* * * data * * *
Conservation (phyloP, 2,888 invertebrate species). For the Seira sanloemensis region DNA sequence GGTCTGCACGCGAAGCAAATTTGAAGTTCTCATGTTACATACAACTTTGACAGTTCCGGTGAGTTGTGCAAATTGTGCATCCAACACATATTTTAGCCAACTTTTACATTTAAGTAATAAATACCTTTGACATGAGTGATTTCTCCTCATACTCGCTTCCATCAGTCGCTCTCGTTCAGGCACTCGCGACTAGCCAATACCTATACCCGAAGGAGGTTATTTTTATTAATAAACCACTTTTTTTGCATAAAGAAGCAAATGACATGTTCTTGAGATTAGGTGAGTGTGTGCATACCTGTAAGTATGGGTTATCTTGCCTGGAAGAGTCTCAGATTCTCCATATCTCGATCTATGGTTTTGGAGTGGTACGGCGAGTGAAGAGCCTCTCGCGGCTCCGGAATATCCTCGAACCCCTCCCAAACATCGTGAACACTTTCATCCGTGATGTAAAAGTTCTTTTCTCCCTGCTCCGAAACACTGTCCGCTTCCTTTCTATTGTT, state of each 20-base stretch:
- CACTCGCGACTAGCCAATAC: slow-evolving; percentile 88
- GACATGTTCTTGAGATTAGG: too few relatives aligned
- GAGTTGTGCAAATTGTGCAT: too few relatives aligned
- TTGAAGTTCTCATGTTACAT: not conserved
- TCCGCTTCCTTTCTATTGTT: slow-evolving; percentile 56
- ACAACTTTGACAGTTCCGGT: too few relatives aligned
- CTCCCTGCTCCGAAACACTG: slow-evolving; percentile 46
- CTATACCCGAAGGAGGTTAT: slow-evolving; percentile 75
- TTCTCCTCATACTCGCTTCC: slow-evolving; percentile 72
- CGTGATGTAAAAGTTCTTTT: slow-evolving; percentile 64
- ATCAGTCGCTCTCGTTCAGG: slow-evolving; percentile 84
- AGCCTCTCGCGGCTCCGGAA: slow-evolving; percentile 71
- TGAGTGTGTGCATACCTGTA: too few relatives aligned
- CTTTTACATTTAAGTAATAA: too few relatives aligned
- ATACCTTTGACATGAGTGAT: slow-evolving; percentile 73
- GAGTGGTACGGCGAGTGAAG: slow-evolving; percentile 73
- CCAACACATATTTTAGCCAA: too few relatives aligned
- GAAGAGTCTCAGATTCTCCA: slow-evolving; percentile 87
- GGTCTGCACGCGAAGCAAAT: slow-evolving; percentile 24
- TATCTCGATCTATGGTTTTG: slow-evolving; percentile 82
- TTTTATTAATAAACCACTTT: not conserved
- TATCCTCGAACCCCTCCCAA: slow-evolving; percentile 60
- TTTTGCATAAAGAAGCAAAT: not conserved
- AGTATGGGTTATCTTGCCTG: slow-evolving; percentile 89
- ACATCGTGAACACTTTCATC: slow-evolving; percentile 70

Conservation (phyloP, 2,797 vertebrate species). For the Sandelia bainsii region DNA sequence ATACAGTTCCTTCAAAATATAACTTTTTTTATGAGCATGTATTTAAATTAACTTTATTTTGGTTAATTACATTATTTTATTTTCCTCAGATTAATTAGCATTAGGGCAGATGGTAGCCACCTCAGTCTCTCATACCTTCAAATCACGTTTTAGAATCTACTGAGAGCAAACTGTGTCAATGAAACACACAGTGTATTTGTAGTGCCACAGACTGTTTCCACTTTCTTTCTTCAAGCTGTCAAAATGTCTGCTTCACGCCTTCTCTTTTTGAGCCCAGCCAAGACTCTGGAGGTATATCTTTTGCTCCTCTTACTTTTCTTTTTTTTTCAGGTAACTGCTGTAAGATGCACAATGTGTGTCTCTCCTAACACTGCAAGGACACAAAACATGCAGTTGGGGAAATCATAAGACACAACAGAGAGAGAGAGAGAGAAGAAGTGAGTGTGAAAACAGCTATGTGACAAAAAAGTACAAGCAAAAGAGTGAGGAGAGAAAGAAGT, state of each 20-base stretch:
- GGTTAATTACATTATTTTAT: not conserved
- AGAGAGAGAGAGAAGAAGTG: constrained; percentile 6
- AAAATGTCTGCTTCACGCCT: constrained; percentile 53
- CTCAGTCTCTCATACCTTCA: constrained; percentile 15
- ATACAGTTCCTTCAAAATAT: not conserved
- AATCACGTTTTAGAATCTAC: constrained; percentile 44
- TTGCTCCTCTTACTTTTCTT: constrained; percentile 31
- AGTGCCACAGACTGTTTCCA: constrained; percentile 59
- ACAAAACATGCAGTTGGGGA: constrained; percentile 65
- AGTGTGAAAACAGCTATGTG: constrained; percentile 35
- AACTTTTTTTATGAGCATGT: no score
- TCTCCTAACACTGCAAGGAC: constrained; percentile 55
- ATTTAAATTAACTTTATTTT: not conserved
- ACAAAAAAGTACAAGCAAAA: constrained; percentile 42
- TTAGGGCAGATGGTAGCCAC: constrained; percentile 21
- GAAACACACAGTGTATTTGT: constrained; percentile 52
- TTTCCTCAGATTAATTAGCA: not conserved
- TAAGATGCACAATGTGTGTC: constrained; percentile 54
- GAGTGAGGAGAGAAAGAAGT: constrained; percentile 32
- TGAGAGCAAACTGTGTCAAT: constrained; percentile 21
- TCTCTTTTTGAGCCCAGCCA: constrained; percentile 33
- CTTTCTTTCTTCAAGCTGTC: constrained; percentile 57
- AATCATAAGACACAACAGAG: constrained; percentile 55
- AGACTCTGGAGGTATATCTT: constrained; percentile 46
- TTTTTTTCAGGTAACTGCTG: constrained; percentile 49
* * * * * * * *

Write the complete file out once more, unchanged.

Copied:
Conservation (phyloP, 2,888 invertebrate species). For the Seira sanloemensis region DNA sequence GGTCTGCACGCGAAGCAAATTTGAAGTTCTCATGTTACATACAACTTTGACAGTTCCGGTGAGTTGTGCAAATTGTGCATCCAACACATATTTTAGCCAACTTTTACATTTAAGTAATAAATACCTTTGACATGAGTGATTTCTCCTCATACTCGCTTCCATCAGTCGCTCTCGTTCAGGCACTCGCGACTAGCCAATACCTATACCCGAAGGAGGTTATTTTTATTAATAAACCACTTTTTTTGCATAAAGAAGCAAATGACATGTTCTTGAGATTAGGTGAGTGTGTGCATACCTGTAAGTATGGGTTATCTTGCCTGGAAGAGTCTCAGATTCTCCATATCTCGATCTATGGTTTTGGAGTGGTACGGCGAGTGAAGAGCCTCTCGCGGCTCCGGAATATCCTCGAACCCCTCCCAAACATCGTGAACACTTTCATCCGTGATGTAAAAGTTCTTTTCTCCCTGCTCCGAAACACTGTCCGCTTCCTTTCTATTGTT, state of each 20-base stretch:
- CACTCGCGACTAGCCAATAC: slow-evolving; percentile 88
- GACATGTTCTTGAGATTAGG: too few relatives aligned
- GAGTTGTGCAAATTGTGCAT: too few relatives aligned
- TTGAAGTTCTCATGTTACAT: not conserved
- TCCGCTTCCTTTCTATTGTT: slow-evolving; percentile 56
- ACAACTTTGACAGTTCCGGT: too few relatives aligned
- CTCCCTGCTCCGAAACACTG: slow-evolving; percentile 46
- CTATACCCGAAGGAGGTTAT: slow-evolving; percentile 75
- TTCTCCTCATACTCGCTTCC: slow-evolving; percentile 72
- CGTGATGTAAAAGTTCTTTT: slow-evolving; percentile 64
- ATCAGTCGCTCTCGTTCAGG: slow-evolving; percentile 84
- AGCCTCTCGCGGCTCCGGAA: slow-evolving; percentile 71
- TGAGTGTGTGCATACCTGTA: too few relatives aligned
- CTTTTACATTTAAGTAATAA: too few relatives aligned
- ATACCTTTGACATGAGTGAT: slow-evolving; percentile 73
- GAGTGGTACGGCGAGTGAAG: slow-evolving; percentile 73
- CCAACACATATTTTAGCCAA: too few relatives aligned
- GAAGAGTCTCAGATTCTCCA: slow-evolving; percentile 87
- GGTCTGCACGCGAAGCAAAT: slow-evolving; percentile 24
- TATCTCGATCTATGGTTTTG: slow-evolving; percentile 82
- TTTTATTAATAAACCACTTT: not conserved
- TATCCTCGAACCCCTCCCAA: slow-evolving; percentile 60
- TTTTGCATAAAGAAGCAAAT: not conserved
- AGTATGGGTTATCTTGCCTG: slow-evolving; percentile 89
- ACATCGTGAACACTTTCATC: slow-evolving; percentile 70

Conservation (phyloP, 2,797 vertebrate species). For the Sandelia bainsii region DNA sequence ATACAGTTCCTTCAAAATATAACTTTTTTTATGAGCATGTATTTAAATTAACTTTATTTTGGTTAATTACATTATTTTATTTTCCTCAGATTAATTAGCATTAGGGCAGATGGTAGCCACCTCAGTCTCTCATACCTTCAAATCACGTTTTAGAATCTACTGAGAGCAAACTGTGTCAATGAAACACACAGTGTATTTGTAGTGCCACAGACTGTTTCCACTTTCTTTCTTCAAGCTGTCAAAATGTCTGCTTCACGCCTTCTCTTTTTGAGCCCAGCCAAGACTCTGGAGGTATATCTTTTGCTCCTCTTACTTTTCTTTTTTTTTCAGGTAACTGCTGTAAGATGCACAATGTGTGTCTCTCCTAACACTGCAAGGACACAAAACATGCAGTTGGGGAAATCATAAGACACAACAGAGAGAGAGAGAGAGAAGAAGTGAGTGTGAAAACAGCTATGTGACAAAAAAGTACAAGCAAAAGAGTGAGGAGAGAAAGAAGT, state of each 20-base stretch:
- GGTTAATTACATTATTTTAT: not conserved
- AGAGAGAGAGAGAAGAAGTG: constrained; percentile 6
- AAAATGTCTGCTTCACGCCT: constrained; percentile 53
- CTCAGTCTCTCATACCTTCA: constrained; percentile 15
- ATACAGTTCCTTCAAAATAT: not conserved
- AATCACGTTTTAGAATCTAC: constrained; percentile 44
- TTGCTCCTCTTACTTTTCTT: constrained; percentile 31
- AGTGCCACAGACTGTTTCCA: constrained; percentile 59
- ACAAAACATGCAGTTGGGGA: constrained; percentile 65
- AGTGTGAAAACAGCTATGTG: constrained; percentile 35
- AACTTTTTTTATGAGCATGT: no score
- TCTCCTAACACTGCAAGGAC: constrained; percentile 55
- ATTTAAATTAACTTTATTTT: not conserved
- ACAAAAAAGTACAAGCAAAA: constrained; percentile 42
- TTAGGGCAGATGGTAGCCAC: constrained; percentile 21
- GAAACACACAGTGTATTTGT: constrained; percentile 52
- TTTCCTCAGATTAATTAGCA: not conserved
- TAAGATGCACAATGTGTGTC: constrained; percentile 54
- GAGTGAGGAGAGAAAGAAGT: constrained; percentile 32
- TGAGAGCAAACTGTGTCAAT: constrained; percentile 21
- TCTCTTTTTGAGCCCAGCCA: constrained; percentile 33
- CTTTCTTTCTTCAAGCTGTC: constrained; percentile 57
- AATCATAAGACACAACAGAG: constrained; percentile 55
- AGACTCTGGAGGTATATCTT: constrained; percentile 46
- TTTTTTTCAGGTAACTGCTG: constrained; percentile 49